3 May 2022

Is there such a thing as 'safe speeding'?

| James Coleman
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Car blurred as it passes a 50km/h zone in Canberra.

According to ACT Policing, “infringements or warnings can be issued to drivers who exceed the limit for any amount above the posted speed limit”. Photo: Michelle Kroll.

The consequences of speeding can include an expensive ticket to a crash and fatal injuries. Sitting with the needle just a few kilometres over the limit, though, surely that’s harmless?

According to a 2018 survey of Canberra drivers, up to 85 per cent of respondents deemed it acceptable to exceed the limit in a 60 km/h zone by 5 km/h. A similar attitude was found in 100 km/h zones. Less than 20 per cent of respondents believed police adopted a ‘no-tolerance’ approach.

It seems we love a spot of ‘casual speeding’.

Is there a tolerance for speeding?

Is there such a thing as ‘safe speeding’, a line in the sand a motorist has to cross before the ticket pad comes out?

In short, no. According to ACT Policing, “infringements or warnings can be issued to drivers who exceed the limit for any amount above the posted speed limit”.

READ ALSO New survey wants to know why Canberrans ‘casually speed’

Once your car is travelling faster than the posted speed limit of the road, you’re classified as speeding. The first penalty level in the ACT backs this up, encapsulating “any speed up to 15 km/h over the limit”. For this, you’ll lose $297 in fines and one demerit point.

But it does seem to be up to the officer to decide whether the consequence takes the form of an infringement or a warning.


All new vehicles are only allowed to indicate either an accurate reading or one faster than the actual speed. Photo: James Coleman.

What we do know is that the speedo in your car isn’t strictly accurate

National vehicle standards previously stipulated that a car’s speedo could be within 10 per cent of how fast the vehicle was actually travelling. This gave birth to the myth that police won’t bother flicking on the lights and sirens unless you’re 10 per cent over the limit.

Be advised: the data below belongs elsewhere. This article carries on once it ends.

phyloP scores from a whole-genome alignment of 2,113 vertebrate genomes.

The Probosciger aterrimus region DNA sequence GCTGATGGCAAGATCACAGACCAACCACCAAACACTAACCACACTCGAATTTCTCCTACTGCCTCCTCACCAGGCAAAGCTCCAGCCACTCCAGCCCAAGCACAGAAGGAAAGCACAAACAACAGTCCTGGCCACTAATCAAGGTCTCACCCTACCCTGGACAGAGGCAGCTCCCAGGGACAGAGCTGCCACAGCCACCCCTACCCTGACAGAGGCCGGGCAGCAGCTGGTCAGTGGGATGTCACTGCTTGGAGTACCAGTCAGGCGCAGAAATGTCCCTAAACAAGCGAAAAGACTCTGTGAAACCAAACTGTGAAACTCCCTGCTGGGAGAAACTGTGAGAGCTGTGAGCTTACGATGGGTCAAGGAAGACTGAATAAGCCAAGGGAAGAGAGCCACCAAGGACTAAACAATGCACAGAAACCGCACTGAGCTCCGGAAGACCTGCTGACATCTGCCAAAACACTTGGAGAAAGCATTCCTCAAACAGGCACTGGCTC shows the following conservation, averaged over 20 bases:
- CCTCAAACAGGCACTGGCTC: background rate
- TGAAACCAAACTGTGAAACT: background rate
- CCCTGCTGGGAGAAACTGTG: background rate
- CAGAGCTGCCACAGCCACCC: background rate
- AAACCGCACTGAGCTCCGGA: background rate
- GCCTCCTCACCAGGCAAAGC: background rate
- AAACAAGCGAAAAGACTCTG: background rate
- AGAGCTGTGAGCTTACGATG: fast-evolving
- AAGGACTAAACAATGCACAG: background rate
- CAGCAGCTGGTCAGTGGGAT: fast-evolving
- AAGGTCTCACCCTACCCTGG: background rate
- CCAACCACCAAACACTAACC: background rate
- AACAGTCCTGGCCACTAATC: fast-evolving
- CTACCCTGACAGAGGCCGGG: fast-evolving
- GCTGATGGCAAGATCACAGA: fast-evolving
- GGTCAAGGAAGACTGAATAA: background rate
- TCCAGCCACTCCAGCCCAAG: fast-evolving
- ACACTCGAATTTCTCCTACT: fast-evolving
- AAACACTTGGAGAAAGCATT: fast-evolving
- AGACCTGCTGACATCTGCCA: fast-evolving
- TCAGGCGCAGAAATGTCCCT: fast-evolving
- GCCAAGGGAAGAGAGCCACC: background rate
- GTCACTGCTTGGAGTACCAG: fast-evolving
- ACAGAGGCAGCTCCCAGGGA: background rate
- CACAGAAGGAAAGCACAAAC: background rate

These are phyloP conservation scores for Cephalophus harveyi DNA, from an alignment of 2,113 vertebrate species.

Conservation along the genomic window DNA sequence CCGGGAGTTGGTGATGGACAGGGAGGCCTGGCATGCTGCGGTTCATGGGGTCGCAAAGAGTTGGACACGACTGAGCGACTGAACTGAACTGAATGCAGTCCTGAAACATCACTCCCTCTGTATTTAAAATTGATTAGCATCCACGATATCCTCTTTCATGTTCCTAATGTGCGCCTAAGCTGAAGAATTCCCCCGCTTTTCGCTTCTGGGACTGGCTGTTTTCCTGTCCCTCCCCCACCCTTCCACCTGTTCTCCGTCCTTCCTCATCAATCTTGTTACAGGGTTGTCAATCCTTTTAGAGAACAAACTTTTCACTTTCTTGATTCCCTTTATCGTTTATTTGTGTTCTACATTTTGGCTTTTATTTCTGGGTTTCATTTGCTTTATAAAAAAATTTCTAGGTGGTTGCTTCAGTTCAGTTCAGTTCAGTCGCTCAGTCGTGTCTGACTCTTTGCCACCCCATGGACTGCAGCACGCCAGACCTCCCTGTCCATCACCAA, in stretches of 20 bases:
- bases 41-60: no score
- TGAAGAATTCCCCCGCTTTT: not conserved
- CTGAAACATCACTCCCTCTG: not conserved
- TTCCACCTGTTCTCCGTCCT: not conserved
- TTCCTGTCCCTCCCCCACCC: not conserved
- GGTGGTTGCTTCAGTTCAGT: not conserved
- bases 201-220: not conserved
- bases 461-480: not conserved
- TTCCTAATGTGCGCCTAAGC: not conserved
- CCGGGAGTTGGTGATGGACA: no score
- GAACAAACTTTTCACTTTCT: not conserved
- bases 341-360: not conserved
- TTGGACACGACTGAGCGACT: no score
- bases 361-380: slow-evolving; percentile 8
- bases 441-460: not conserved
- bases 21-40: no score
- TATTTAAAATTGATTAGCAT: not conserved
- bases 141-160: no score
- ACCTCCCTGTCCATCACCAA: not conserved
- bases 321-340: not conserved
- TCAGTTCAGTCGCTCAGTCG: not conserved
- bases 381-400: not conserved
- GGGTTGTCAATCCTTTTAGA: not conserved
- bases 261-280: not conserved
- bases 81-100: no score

The rules changed in July 2007 when all new vehicles were only allowed to indicate either an accurate reading or one faster than the actual speed, and by no more than 10 per cent plus 4 km/h. This means at 100 km/h, a car’s speedo must read 100 km/h or no more than 114 km/h.

This leads many drivers to sit with the needle just over the line, assured in the knowledge they’re not actually speeding. The trouble is, only a GPS will tell them if they are or not.

We also know what happens in theory

According to a chart used by the Queensland Government, the average family car in Australia takes 26 metres to come to a stop from 40 km/h, including reaction time and stopping distance. This blows out to 35 metres at 50 km/h.

Some quick maths on the back of a laptop and we can assume that by going 5 km/h over the limit in a 40 km/h zone, the stopping distance for the average family car increases by four to five metres.

According to data from Transport for NSW, a pedestrian has a 60 per cent chance of surviving an impact at 40 km/h. At 50 km/h, this drops massively to 10 per cent. So it’s safe to say that as little as 5 km/h would make a difference here too.

Of course, we also know speed limits are not set right on the edge of physics – they’re judged by the law of averages. They’re intended as a sweet spot between Mark Weber in an Audi RS3 on a fine day and a Learner driver in an old Ford Falcon on an icy night.

school zone

School zones – where motorists often get pinged for speeding. Photo: TCCS.

How many road fatalities in the ACT have speeding to blame?

In 2021, the ACT recorded 11 fatalities. According to a spokesperson from ACT Policing, one of these deaths has been directly attributed to speeding while the others remain the subject of yet-to-be-released coronial findings.

Between 2015 and 2018, speed was identified as a contributing factor in eight fatal crashes, or 21 per cent of all fatal crashes.

“It is well recognised, however, that speeding is one of the ‘Fatal Five’ contributing factors to the vast majority of all fatal collisions on our roads,” the spokesperson said.

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The other four factors are not wearing a seatbelt, driving under the influence of drugs or alcohol, intersections, and driver distraction.

In a study of 1,010 Australian drivers conducted by insurance company Budget Direct last year, nearly 40 per cent said the main contributing factor to speeding on the road was not paying attention to the speed. This was followed by urgency to get somewhere faster (33.6 per cent).

Will driving 5 km/h over the speed limit get you places faster?

Hardly. When the NSW Government changed the speed limit of Sutton Road from 100 km/h down to 80, they estimated the extra travel time at 90 seconds. This is roughly the time it takes to get out of the car at the other end.

In other words, just obey the speed limit. It’s cheaper. And much safer.

Original Article published by James Coleman on Riotact.

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